Many organizations find the markets they serve are dynamic with customers, competitors and market conditions continually changing. And marketing efforts that work today cannot be relied upon to be successful in the future. Meeting changing conditions requires marketers have sufficient market knowledge in order to make the right adjustments to their marketing strategy. For marketers gaining knowledge is accomplished through marketing research.
In this part of the Principles of Marketing Tutorials we begin a multi-part discussion of research in marketing. We explore what marketing research is and see why it is considered the foundation of marketing. This tutorial also looks at the elements of good research including factors that distinguish good research from poor. We examine the risks associated with marketing research and see why it should be used to aid decision-making, but never used as the sole reason for making decisions. Finally, we look at the trends shaping marketing research.
Note: In this tutorial we use the terms “marketing research” and “market research” interchangeably. Many feel there is a distinct difference, with “marketing research” covering a broader array of research efforts associated with marketing decisions while “market research” is specific to understanding nuances of a particular market. For the purpose of this tutorial we treat these as the same.
Importance of Marketing Research
Research, as a general concept, is the process of gathering information to learn about something that is not fully known. Nearly everyone engages in some form of research. From the highly trained geologist investigating newly discovered earthquake faults, to the author of best selling spy novels gaining insight into new surveillance techniques, to the model train hobbyist spending hours hunting down the manufacturer of an old electric engine, each is driven by the quest for information.
For marketers, research is not only used for the purpose of learning, it is also a critical component needed to make good decisions. Marketing research does this by giving marketers a picture of what is occurring (or likely to occur) and, when done well, offers alternative choices that can be made. For instance, research may suggest multiple options for introducing new products or entering new markets. In most cases marketing decisions prove less risky (though they are never risk free) when the marketer can select from more than one option.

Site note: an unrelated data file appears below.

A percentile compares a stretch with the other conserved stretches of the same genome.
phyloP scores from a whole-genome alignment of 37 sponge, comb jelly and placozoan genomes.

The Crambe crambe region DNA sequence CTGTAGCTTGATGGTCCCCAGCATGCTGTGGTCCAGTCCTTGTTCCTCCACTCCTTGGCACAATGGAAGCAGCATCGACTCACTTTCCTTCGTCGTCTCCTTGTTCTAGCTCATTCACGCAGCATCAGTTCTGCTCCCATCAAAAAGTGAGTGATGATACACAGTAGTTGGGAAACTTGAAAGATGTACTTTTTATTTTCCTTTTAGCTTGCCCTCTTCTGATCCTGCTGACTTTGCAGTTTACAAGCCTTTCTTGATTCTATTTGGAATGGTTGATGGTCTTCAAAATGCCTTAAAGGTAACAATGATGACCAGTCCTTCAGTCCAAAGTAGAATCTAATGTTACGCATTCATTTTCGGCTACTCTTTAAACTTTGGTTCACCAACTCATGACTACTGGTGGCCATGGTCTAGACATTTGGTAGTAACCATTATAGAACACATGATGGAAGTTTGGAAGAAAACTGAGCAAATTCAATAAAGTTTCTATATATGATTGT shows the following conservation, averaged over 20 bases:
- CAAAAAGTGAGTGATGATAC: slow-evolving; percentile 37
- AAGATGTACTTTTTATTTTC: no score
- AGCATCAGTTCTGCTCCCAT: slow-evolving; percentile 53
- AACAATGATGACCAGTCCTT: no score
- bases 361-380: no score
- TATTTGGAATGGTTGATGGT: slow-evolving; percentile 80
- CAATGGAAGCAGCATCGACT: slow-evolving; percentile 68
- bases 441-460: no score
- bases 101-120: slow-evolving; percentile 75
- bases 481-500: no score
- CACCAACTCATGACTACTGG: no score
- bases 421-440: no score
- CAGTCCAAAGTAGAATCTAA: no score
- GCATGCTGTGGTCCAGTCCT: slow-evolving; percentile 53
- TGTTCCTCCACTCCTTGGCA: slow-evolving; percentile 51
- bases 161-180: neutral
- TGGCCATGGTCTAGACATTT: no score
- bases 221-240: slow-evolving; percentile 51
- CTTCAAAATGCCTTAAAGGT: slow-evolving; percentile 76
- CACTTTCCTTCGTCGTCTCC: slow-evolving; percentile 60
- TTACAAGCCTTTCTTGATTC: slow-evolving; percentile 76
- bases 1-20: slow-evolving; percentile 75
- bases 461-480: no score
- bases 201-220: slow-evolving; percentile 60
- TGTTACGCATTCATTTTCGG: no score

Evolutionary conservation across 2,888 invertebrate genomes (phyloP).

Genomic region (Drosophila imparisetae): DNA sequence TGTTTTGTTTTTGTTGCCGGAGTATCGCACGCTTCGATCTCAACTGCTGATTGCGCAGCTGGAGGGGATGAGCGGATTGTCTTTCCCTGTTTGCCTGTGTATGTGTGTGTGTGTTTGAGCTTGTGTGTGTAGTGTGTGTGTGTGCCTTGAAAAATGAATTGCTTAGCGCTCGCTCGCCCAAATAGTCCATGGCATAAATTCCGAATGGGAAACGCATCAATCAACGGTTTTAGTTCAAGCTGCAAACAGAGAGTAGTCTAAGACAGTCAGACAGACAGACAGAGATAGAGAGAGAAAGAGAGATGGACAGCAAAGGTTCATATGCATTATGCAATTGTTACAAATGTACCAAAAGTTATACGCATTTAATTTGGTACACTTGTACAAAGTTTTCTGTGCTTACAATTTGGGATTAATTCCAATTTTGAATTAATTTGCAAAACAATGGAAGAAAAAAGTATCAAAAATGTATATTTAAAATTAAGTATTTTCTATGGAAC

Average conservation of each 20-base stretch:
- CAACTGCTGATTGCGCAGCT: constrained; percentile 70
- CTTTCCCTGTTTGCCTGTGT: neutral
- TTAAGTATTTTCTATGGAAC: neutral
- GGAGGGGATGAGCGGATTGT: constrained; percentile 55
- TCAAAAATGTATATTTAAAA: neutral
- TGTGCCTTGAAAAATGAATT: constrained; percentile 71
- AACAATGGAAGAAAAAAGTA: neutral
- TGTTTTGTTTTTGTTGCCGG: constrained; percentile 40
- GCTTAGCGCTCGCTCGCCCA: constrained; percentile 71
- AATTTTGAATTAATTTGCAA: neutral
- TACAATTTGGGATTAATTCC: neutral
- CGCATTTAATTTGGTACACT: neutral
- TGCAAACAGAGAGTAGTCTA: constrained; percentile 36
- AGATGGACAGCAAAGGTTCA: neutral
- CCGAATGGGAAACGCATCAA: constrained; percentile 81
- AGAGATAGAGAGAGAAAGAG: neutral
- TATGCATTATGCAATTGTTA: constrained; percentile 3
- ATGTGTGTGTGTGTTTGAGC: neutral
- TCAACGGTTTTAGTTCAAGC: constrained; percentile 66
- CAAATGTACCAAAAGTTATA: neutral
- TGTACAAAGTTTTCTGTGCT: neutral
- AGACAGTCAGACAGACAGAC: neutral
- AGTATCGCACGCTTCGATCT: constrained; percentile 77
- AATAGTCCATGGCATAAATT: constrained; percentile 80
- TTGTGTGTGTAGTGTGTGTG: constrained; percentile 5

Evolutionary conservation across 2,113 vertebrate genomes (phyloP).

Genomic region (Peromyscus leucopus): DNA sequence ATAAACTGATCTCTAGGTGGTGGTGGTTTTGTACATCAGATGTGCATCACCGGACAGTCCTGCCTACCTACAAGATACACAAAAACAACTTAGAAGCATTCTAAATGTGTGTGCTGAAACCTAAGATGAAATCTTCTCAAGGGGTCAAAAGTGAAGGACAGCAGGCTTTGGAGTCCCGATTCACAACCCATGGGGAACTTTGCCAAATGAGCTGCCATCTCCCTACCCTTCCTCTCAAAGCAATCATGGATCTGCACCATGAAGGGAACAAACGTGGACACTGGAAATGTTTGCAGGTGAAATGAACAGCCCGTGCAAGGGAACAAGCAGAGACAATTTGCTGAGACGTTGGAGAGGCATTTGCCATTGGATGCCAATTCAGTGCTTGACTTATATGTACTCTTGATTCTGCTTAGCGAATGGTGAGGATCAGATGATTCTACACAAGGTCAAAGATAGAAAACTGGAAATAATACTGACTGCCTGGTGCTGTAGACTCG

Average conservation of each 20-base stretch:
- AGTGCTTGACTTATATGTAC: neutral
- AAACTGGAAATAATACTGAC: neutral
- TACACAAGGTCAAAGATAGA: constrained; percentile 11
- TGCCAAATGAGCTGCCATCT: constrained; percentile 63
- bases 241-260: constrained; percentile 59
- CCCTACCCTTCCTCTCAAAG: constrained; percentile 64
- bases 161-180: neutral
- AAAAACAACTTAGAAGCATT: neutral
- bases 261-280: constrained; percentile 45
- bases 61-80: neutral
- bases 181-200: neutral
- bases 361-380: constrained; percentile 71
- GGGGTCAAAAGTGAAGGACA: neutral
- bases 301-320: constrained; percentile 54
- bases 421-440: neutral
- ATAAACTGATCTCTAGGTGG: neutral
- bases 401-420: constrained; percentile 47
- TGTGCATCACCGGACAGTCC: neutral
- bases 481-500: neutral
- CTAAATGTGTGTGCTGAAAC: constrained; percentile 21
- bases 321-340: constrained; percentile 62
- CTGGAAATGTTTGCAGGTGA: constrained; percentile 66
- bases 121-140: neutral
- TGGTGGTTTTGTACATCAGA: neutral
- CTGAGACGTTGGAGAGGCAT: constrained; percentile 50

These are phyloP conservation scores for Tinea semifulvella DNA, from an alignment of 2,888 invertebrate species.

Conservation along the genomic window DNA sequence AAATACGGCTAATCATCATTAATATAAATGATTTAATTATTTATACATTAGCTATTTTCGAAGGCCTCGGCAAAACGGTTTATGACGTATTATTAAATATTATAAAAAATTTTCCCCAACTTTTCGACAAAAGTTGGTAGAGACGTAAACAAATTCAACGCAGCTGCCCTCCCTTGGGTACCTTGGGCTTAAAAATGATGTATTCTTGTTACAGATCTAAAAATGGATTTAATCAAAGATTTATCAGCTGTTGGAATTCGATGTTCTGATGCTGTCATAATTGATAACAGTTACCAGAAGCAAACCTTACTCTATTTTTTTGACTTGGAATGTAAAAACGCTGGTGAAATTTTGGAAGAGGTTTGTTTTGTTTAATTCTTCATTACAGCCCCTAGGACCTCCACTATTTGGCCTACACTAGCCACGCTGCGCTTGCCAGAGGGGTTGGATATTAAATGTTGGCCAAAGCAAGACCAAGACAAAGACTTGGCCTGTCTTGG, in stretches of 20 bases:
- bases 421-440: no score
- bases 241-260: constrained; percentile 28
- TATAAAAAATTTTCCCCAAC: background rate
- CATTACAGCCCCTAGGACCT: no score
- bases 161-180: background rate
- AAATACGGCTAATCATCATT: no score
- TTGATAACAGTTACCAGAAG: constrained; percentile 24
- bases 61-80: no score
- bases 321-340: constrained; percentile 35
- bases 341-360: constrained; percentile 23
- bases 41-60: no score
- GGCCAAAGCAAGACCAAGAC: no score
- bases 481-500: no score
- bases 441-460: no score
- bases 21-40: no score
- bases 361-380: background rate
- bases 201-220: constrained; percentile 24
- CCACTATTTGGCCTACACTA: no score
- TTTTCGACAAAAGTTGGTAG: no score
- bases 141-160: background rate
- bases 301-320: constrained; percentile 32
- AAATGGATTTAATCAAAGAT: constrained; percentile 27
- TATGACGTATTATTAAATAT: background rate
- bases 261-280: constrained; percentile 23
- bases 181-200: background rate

Using an analogy of a house foundation, marketing research can be viewed as the foundation of marketing. Just as a well-built house requires a strong foundation to remain sturdy, marketing decisions need the support of research in order to be viewed favorably by customers and to stand up to competition and other external pressures. Consequently, all areas of marketing and all marketing decisions should be supported with some level of research.
While research is key to marketing decision making, it does not always need to be elaborate to be effective. Sometimes small efforts, such as doing a quick search on the internet, will provide the needed information. However, for most marketers there are times when more elaborate research work is needed and understanding the right way to conduct research, whether performing the work themselves or hiring someone else to handle it, can increase the effectiveness of these projects.
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Examples of Research in Marketing
As noted, marketing research is undertaken to support a wide variety of marketing decisions. The table below presents a small sampling of the research undertaken by marketing decision area. Many of the issues listed under Types of Research are discussed in greater detail in other parts of the Principles of Marketing Tutorials.
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Doing Research Right
Marketing research is a process that investigates both organizations and people. Of course, organizations are made up of people so when it comes down to it, marketing research is a branch of the social sciences. Social science studies people and their relationships and includes such areas as economics, sociology, and psychology. To gain understanding into their fields, researchers in the social sciences use scientific methods that have been tested and refined over hundreds of years. Many of these methods require the institution of tight controls on research projects. For instance, many companies survey (i.e., ask questions) of a small percentage of their customers (called a sample) to see how satisfied they are with the company’s efforts.